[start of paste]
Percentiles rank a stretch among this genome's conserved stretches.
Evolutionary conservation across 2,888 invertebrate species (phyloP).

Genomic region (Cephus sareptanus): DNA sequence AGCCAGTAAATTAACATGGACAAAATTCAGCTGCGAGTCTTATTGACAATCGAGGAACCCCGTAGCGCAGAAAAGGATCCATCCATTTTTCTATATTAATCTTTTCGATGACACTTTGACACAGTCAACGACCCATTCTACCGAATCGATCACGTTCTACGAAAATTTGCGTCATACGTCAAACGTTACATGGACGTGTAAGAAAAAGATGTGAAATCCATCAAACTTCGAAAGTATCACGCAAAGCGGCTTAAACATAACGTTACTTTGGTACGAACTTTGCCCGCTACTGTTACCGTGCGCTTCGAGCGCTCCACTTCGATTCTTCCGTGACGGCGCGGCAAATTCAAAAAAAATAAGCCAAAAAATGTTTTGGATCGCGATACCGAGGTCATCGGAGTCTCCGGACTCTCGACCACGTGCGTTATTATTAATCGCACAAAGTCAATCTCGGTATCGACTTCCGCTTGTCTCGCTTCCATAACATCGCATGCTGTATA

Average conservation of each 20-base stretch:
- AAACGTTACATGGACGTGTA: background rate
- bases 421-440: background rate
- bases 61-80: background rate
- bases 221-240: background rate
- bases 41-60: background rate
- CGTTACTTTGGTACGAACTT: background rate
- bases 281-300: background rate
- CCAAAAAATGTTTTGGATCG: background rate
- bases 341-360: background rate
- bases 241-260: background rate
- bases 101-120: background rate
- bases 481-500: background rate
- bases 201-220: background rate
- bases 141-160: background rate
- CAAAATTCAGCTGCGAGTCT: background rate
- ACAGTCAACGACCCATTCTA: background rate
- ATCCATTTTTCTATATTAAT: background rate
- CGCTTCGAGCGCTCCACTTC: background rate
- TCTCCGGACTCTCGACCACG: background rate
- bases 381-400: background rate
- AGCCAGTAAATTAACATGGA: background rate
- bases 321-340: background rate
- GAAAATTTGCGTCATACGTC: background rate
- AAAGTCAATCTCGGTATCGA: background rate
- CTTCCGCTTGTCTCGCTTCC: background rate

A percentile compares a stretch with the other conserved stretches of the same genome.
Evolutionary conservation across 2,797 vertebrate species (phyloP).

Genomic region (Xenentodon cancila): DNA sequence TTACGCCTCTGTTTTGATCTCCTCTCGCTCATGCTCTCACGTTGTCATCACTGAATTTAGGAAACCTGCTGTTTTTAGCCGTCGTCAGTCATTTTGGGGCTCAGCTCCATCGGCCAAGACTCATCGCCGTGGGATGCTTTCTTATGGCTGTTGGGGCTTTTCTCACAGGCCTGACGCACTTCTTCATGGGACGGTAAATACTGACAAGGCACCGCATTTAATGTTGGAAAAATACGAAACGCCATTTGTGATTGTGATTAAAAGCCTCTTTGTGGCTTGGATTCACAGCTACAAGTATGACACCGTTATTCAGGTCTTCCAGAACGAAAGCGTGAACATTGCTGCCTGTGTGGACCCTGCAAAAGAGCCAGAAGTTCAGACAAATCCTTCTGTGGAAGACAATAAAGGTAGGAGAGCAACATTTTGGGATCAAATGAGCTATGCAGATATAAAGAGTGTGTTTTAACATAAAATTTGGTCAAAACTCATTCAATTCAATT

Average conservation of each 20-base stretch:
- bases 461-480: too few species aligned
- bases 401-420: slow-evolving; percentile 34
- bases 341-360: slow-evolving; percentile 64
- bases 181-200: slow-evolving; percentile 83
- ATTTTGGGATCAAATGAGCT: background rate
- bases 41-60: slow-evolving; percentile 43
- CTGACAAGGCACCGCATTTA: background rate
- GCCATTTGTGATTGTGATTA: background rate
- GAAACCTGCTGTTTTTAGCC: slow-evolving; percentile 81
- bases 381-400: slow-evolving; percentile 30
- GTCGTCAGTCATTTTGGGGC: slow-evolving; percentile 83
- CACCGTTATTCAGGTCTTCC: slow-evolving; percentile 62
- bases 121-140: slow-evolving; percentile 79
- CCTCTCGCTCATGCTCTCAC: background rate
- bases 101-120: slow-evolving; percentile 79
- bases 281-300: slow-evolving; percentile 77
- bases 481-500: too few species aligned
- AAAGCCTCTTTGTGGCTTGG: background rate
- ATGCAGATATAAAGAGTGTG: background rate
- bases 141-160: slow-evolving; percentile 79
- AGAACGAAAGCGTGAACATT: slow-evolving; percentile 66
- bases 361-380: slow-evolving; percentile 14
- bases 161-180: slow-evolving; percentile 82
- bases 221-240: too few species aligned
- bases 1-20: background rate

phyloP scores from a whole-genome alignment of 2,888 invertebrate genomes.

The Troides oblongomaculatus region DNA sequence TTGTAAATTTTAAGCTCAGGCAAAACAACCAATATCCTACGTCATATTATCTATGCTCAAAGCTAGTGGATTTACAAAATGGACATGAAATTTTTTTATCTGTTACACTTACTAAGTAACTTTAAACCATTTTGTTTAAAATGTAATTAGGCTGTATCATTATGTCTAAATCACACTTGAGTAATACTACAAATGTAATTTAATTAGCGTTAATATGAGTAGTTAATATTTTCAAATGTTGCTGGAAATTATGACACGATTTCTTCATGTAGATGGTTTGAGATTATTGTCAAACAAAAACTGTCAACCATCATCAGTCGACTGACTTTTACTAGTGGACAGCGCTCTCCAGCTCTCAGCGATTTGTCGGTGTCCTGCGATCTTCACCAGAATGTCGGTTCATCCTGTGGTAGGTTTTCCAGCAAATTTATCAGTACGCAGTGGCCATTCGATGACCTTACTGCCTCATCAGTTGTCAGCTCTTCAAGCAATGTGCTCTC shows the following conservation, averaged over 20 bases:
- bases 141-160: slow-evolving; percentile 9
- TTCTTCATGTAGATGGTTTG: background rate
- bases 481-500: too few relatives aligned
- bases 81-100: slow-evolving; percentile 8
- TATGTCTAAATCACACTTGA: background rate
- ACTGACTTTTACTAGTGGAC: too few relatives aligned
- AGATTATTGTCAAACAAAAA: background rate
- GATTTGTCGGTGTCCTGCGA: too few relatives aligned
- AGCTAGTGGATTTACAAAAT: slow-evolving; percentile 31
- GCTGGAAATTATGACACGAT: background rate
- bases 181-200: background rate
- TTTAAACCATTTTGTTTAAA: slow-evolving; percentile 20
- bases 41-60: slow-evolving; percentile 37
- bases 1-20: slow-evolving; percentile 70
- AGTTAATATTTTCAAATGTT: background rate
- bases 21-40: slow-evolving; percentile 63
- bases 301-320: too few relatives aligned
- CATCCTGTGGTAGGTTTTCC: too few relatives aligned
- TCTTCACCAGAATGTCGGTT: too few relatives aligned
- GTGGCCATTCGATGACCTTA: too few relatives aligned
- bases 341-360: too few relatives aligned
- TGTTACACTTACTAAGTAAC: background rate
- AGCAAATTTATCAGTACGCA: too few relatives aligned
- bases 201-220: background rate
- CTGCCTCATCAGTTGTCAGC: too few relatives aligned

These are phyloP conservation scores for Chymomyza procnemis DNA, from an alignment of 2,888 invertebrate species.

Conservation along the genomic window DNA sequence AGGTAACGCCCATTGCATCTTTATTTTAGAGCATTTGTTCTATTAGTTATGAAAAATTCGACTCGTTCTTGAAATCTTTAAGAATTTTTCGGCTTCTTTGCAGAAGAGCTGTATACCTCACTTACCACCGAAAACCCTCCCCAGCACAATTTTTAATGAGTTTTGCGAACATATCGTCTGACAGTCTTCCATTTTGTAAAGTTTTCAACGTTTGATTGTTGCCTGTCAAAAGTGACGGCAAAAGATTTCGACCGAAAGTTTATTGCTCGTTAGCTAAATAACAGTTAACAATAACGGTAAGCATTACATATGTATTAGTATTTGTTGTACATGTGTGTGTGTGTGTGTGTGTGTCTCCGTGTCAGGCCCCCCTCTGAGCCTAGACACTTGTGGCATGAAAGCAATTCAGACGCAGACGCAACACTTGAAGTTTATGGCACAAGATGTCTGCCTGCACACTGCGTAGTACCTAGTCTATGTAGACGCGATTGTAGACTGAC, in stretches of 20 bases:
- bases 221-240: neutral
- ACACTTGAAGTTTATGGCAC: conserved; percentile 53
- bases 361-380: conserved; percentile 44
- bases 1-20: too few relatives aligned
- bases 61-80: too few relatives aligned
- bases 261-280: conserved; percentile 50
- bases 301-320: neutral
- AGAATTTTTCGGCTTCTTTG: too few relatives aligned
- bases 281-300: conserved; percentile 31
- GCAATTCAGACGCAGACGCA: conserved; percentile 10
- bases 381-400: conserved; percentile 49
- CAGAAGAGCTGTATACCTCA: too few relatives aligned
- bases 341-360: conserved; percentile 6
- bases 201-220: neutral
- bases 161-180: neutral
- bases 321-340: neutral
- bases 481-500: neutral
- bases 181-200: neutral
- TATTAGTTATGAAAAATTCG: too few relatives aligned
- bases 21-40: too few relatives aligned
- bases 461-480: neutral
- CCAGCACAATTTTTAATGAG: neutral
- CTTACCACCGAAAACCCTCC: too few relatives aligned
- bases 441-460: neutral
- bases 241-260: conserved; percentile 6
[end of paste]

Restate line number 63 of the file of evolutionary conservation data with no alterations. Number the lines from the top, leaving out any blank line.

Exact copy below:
- bases 481-500: too few relatives aligned